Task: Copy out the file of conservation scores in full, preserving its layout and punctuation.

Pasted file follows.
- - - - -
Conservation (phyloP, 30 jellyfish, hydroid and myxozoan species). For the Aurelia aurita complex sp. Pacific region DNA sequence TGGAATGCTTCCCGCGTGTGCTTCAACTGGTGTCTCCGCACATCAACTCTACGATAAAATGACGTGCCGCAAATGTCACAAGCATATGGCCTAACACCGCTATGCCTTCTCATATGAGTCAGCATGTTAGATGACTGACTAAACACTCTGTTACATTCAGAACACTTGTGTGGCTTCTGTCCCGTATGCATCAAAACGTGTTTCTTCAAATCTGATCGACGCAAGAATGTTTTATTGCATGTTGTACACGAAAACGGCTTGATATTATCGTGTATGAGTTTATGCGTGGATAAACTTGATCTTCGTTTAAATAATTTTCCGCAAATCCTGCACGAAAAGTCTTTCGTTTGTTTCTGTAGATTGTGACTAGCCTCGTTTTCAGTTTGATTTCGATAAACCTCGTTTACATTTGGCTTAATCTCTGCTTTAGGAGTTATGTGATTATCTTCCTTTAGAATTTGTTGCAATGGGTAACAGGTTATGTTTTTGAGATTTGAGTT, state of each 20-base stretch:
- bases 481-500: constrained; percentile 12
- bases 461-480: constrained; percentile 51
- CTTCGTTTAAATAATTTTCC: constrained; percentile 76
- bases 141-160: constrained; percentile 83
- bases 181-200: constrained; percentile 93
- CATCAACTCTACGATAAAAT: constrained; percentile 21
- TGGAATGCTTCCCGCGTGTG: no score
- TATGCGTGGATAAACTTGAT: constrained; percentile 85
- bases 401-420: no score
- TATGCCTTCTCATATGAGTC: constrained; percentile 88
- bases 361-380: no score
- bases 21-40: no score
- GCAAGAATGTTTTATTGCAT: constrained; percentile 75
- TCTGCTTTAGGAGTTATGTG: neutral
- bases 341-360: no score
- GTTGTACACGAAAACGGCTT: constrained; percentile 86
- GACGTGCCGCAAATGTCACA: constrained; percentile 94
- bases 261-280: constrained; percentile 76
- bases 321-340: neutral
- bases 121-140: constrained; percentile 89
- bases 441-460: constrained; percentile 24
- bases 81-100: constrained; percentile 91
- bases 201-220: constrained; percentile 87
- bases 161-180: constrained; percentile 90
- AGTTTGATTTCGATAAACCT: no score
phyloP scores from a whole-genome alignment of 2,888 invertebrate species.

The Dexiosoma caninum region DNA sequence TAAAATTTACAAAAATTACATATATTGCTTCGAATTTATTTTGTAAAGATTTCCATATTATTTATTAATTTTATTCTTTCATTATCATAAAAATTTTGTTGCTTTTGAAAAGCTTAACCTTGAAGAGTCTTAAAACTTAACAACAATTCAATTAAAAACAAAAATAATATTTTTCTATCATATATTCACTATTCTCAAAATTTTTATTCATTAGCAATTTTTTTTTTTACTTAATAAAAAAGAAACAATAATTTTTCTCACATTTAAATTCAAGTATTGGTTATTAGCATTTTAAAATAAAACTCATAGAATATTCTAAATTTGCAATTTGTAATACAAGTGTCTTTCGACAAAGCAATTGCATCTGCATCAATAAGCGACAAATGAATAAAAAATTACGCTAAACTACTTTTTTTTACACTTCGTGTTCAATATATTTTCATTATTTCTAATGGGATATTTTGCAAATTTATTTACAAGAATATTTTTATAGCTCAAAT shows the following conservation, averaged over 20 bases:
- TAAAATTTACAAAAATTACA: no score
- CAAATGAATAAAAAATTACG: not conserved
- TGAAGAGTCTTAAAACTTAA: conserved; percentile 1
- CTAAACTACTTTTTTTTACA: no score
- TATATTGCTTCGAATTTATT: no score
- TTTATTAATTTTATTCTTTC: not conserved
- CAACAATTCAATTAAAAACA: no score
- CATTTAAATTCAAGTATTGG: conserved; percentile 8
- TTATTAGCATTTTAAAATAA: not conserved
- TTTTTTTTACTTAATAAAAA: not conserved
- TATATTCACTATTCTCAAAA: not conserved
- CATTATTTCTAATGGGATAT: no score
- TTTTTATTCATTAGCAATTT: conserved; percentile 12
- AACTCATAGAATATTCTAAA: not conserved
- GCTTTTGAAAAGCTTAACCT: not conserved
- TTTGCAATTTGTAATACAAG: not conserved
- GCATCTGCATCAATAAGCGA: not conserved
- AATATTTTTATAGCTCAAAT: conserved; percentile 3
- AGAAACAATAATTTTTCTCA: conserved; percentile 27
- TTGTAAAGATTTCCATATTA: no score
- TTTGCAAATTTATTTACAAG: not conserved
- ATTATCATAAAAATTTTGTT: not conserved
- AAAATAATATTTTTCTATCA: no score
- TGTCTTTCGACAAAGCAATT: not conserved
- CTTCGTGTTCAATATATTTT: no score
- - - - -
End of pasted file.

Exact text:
Conservation (phyloP, 30 jellyfish, hydroid and myxozoan species). For the Aurelia aurita complex sp. Pacific region DNA sequence TGGAATGCTTCCCGCGTGTGCTTCAACTGGTGTCTCCGCACATCAACTCTACGATAAAATGACGTGCCGCAAATGTCACAAGCATATGGCCTAACACCGCTATGCCTTCTCATATGAGTCAGCATGTTAGATGACTGACTAAACACTCTGTTACATTCAGAACACTTGTGTGGCTTCTGTCCCGTATGCATCAAAACGTGTTTCTTCAAATCTGATCGACGCAAGAATGTTTTATTGCATGTTGTACACGAAAACGGCTTGATATTATCGTGTATGAGTTTATGCGTGGATAAACTTGATCTTCGTTTAAATAATTTTCCGCAAATCCTGCACGAAAAGTCTTTCGTTTGTTTCTGTAGATTGTGACTAGCCTCGTTTTCAGTTTGATTTCGATAAACCTCGTTTACATTTGGCTTAATCTCTGCTTTAGGAGTTATGTGATTATCTTCCTTTAGAATTTGTTGCAATGGGTAACAGGTTATGTTTTTGAGATTTGAGTT, state of each 20-base stretch:
- bases 481-500: constrained; percentile 12
- bases 461-480: constrained; percentile 51
- CTTCGTTTAAATAATTTTCC: constrained; percentile 76
- bases 141-160: constrained; percentile 83
- bases 181-200: constrained; percentile 93
- CATCAACTCTACGATAAAAT: constrained; percentile 21
- TGGAATGCTTCCCGCGTGTG: no score
- TATGCGTGGATAAACTTGAT: constrained; percentile 85
- bases 401-420: no score
- TATGCCTTCTCATATGAGTC: constrained; percentile 88
- bases 361-380: no score
- bases 21-40: no score
- GCAAGAATGTTTTATTGCAT: constrained; percentile 75
- TCTGCTTTAGGAGTTATGTG: neutral
- bases 341-360: no score
- GTTGTACACGAAAACGGCTT: constrained; percentile 86
- GACGTGCCGCAAATGTCACA: constrained; percentile 94
- bases 261-280: constrained; percentile 76
- bases 321-340: neutral
- bases 121-140: constrained; percentile 89
- bases 441-460: constrained; percentile 24
- bases 81-100: constrained; percentile 91
- bases 201-220: constrained; percentile 87
- bases 161-180: constrained; percentile 90
- AGTTTGATTTCGATAAACCT: no score
phyloP scores from a whole-genome alignment of 2,888 invertebrate species.

The Dexiosoma caninum region DNA sequence TAAAATTTACAAAAATTACATATATTGCTTCGAATTTATTTTGTAAAGATTTCCATATTATTTATTAATTTTATTCTTTCATTATCATAAAAATTTTGTTGCTTTTGAAAAGCTTAACCTTGAAGAGTCTTAAAACTTAACAACAATTCAATTAAAAACAAAAATAATATTTTTCTATCATATATTCACTATTCTCAAAATTTTTATTCATTAGCAATTTTTTTTTTTACTTAATAAAAAAGAAACAATAATTTTTCTCACATTTAAATTCAAGTATTGGTTATTAGCATTTTAAAATAAAACTCATAGAATATTCTAAATTTGCAATTTGTAATACAAGTGTCTTTCGACAAAGCAATTGCATCTGCATCAATAAGCGACAAATGAATAAAAAATTACGCTAAACTACTTTTTTTTACACTTCGTGTTCAATATATTTTCATTATTTCTAATGGGATATTTTGCAAATTTATTTACAAGAATATTTTTATAGCTCAAAT shows the following conservation, averaged over 20 bases:
- TAAAATTTACAAAAATTACA: no score
- CAAATGAATAAAAAATTACG: not conserved
- TGAAGAGTCTTAAAACTTAA: conserved; percentile 1
- CTAAACTACTTTTTTTTACA: no score
- TATATTGCTTCGAATTTATT: no score
- TTTATTAATTTTATTCTTTC: not conserved
- CAACAATTCAATTAAAAACA: no score
- CATTTAAATTCAAGTATTGG: conserved; percentile 8
- TTATTAGCATTTTAAAATAA: not conserved
- TTTTTTTTACTTAATAAAAA: not conserved
- TATATTCACTATTCTCAAAA: not conserved
- CATTATTTCTAATGGGATAT: no score
- TTTTTATTCATTAGCAATTT: conserved; percentile 12
- AACTCATAGAATATTCTAAA: not conserved
- GCTTTTGAAAAGCTTAACCT: not conserved
- TTTGCAATTTGTAATACAAG: not conserved
- GCATCTGCATCAATAAGCGA: not conserved
- AATATTTTTATAGCTCAAAT: conserved; percentile 3
- AGAAACAATAATTTTTCTCA: conserved; percentile 27
- TTGTAAAGATTTCCATATTA: no score
- TTTGCAAATTTATTTACAAG: not conserved
- ATTATCATAAAAATTTTGTT: not conserved
- AAAATAATATTTTTCTATCA: no score
- TGTCTTTCGACAAAGCAATT: not conserved
- CTTCGTGTTCAATATATTTT: no score